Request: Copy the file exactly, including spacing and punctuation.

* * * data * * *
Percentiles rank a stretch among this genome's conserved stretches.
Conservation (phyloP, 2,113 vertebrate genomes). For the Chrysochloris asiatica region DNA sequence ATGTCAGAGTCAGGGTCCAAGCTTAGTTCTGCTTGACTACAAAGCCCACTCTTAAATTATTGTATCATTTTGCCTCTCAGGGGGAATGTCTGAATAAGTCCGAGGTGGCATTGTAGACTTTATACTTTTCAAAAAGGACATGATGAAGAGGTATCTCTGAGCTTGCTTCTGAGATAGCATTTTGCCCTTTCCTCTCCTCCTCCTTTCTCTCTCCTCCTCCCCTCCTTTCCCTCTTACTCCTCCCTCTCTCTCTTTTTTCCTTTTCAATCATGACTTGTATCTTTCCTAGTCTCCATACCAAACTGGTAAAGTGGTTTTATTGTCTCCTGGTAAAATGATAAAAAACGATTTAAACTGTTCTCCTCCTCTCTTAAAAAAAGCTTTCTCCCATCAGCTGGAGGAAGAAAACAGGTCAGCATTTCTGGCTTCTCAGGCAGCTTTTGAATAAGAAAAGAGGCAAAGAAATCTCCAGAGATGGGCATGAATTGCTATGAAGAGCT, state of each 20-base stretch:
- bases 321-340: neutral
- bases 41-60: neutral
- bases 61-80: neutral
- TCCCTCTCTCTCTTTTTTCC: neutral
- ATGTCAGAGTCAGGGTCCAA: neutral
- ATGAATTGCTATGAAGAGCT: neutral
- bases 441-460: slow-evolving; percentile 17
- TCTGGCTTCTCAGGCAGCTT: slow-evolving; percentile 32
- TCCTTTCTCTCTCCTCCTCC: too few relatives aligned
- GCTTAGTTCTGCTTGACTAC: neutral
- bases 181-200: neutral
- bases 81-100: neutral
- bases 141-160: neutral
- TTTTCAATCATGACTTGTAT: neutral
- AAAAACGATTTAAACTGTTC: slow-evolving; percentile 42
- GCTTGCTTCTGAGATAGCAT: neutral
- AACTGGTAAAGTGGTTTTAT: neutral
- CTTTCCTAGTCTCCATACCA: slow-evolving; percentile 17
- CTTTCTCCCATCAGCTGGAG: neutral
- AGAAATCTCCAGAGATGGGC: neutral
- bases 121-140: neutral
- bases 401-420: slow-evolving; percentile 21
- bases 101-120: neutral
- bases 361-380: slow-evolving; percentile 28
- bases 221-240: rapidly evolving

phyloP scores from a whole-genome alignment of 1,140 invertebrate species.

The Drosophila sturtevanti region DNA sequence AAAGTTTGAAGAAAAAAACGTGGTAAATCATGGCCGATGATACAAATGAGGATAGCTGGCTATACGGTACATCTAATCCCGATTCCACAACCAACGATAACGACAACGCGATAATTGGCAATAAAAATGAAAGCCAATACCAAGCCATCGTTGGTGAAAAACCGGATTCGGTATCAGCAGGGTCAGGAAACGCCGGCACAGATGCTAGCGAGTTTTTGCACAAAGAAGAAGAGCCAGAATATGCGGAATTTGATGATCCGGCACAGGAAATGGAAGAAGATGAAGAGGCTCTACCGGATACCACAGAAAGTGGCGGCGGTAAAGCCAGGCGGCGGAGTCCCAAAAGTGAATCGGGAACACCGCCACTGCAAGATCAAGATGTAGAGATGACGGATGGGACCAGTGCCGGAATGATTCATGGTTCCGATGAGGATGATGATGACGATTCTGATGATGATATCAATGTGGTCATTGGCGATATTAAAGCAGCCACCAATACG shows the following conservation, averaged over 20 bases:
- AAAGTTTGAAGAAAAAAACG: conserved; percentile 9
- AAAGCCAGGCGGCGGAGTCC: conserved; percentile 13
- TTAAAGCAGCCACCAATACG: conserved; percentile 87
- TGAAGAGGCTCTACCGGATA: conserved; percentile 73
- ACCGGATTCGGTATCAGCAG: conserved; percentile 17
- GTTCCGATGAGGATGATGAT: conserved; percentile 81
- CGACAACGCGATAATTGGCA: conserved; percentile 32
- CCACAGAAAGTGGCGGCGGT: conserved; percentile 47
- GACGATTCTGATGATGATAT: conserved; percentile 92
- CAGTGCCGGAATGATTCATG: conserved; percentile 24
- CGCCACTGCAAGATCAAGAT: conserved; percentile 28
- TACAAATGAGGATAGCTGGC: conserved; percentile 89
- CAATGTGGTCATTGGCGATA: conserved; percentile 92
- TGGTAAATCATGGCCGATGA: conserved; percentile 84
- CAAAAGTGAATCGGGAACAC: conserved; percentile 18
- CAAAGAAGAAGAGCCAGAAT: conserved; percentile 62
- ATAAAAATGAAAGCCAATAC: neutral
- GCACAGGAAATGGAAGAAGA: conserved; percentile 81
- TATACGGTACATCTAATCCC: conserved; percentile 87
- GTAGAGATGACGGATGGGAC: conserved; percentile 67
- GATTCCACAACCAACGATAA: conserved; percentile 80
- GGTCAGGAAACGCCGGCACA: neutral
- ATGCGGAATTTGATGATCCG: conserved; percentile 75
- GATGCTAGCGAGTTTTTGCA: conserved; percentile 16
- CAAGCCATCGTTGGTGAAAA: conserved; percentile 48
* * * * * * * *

Percentiles rank a stretch among this genome's conserved stretches.
Conservation (phyloP, 2,113 vertebrate genomes). For the Chrysochloris asiatica region DNA sequence ATGTCAGAGTCAGGGTCCAAGCTTAGTTCTGCTTGACTACAAAGCCCACTCTTAAATTATTGTATCATTTTGCCTCTCAGGGGGAATGTCTGAATAAGTCCGAGGTGGCATTGTAGACTTTATACTTTTCAAAAAGGACATGATGAAGAGGTATCTCTGAGCTTGCTTCTGAGATAGCATTTTGCCCTTTCCTCTCCTCCTCCTTTCTCTCTCCTCCTCCCCTCCTTTCCCTCTTACTCCTCCCTCTCTCTCTTTTTTCCTTTTCAATCATGACTTGTATCTTTCCTAGTCTCCATACCAAACTGGTAAAGTGGTTTTATTGTCTCCTGGTAAAATGATAAAAAACGATTTAAACTGTTCTCCTCCTCTCTTAAAAAAAGCTTTCTCCCATCAGCTGGAGGAAGAAAACAGGTCAGCATTTCTGGCTTCTCAGGCAGCTTTTGAATAAGAAAAGAGGCAAAGAAATCTCCAGAGATGGGCATGAATTGCTATGAAGAGCT, state of each 20-base stretch:
- bases 321-340: neutral
- bases 41-60: neutral
- bases 61-80: neutral
- TCCCTCTCTCTCTTTTTTCC: neutral
- ATGTCAGAGTCAGGGTCCAA: neutral
- ATGAATTGCTATGAAGAGCT: neutral
- bases 441-460: slow-evolving; percentile 17
- TCTGGCTTCTCAGGCAGCTT: slow-evolving; percentile 32
- TCCTTTCTCTCTCCTCCTCC: too few relatives aligned
- GCTTAGTTCTGCTTGACTAC: neutral
- bases 181-200: neutral
- bases 81-100: neutral
- bases 141-160: neutral
- TTTTCAATCATGACTTGTAT: neutral
- AAAAACGATTTAAACTGTTC: slow-evolving; percentile 42
- GCTTGCTTCTGAGATAGCAT: neutral
- AACTGGTAAAGTGGTTTTAT: neutral
- CTTTCCTAGTCTCCATACCA: slow-evolving; percentile 17
- CTTTCTCCCATCAGCTGGAG: neutral
- AGAAATCTCCAGAGATGGGC: neutral
- bases 121-140: neutral
- bases 401-420: slow-evolving; percentile 21
- bases 101-120: neutral
- bases 361-380: slow-evolving; percentile 28
- bases 221-240: rapidly evolving

phyloP scores from a whole-genome alignment of 1,140 invertebrate species.

The Drosophila sturtevanti region DNA sequence AAAGTTTGAAGAAAAAAACGTGGTAAATCATGGCCGATGATACAAATGAGGATAGCTGGCTATACGGTACATCTAATCCCGATTCCACAACCAACGATAACGACAACGCGATAATTGGCAATAAAAATGAAAGCCAATACCAAGCCATCGTTGGTGAAAAACCGGATTCGGTATCAGCAGGGTCAGGAAACGCCGGCACAGATGCTAGCGAGTTTTTGCACAAAGAAGAAGAGCCAGAATATGCGGAATTTGATGATCCGGCACAGGAAATGGAAGAAGATGAAGAGGCTCTACCGGATACCACAGAAAGTGGCGGCGGTAAAGCCAGGCGGCGGAGTCCCAAAAGTGAATCGGGAACACCGCCACTGCAAGATCAAGATGTAGAGATGACGGATGGGACCAGTGCCGGAATGATTCATGGTTCCGATGAGGATGATGATGACGATTCTGATGATGATATCAATGTGGTCATTGGCGATATTAAAGCAGCCACCAATACG shows the following conservation, averaged over 20 bases:
- AAAGTTTGAAGAAAAAAACG: conserved; percentile 9
- AAAGCCAGGCGGCGGAGTCC: conserved; percentile 13
- TTAAAGCAGCCACCAATACG: conserved; percentile 87
- TGAAGAGGCTCTACCGGATA: conserved; percentile 73
- ACCGGATTCGGTATCAGCAG: conserved; percentile 17
- GTTCCGATGAGGATGATGAT: conserved; percentile 81
- CGACAACGCGATAATTGGCA: conserved; percentile 32
- CCACAGAAAGTGGCGGCGGT: conserved; percentile 47
- GACGATTCTGATGATGATAT: conserved; percentile 92
- CAGTGCCGGAATGATTCATG: conserved; percentile 24
- CGCCACTGCAAGATCAAGAT: conserved; percentile 28
- TACAAATGAGGATAGCTGGC: conserved; percentile 89
- CAATGTGGTCATTGGCGATA: conserved; percentile 92
- TGGTAAATCATGGCCGATGA: conserved; percentile 84
- CAAAAGTGAATCGGGAACAC: conserved; percentile 18
- CAAAGAAGAAGAGCCAGAAT: conserved; percentile 62
- ATAAAAATGAAAGCCAATAC: neutral
- GCACAGGAAATGGAAGAAGA: conserved; percentile 81
- TATACGGTACATCTAATCCC: conserved; percentile 87
- GTAGAGATGACGGATGGGAC: conserved; percentile 67
- GATTCCACAACCAACGATAA: conserved; percentile 80
- GGTCAGGAAACGCCGGCACA: neutral
- ATGCGGAATTTGATGATCCG: conserved; percentile 75
- GATGCTAGCGAGTTTTTGCA: conserved; percentile 16
- CAAGCCATCGTTGGTGAAAA: conserved; percentile 48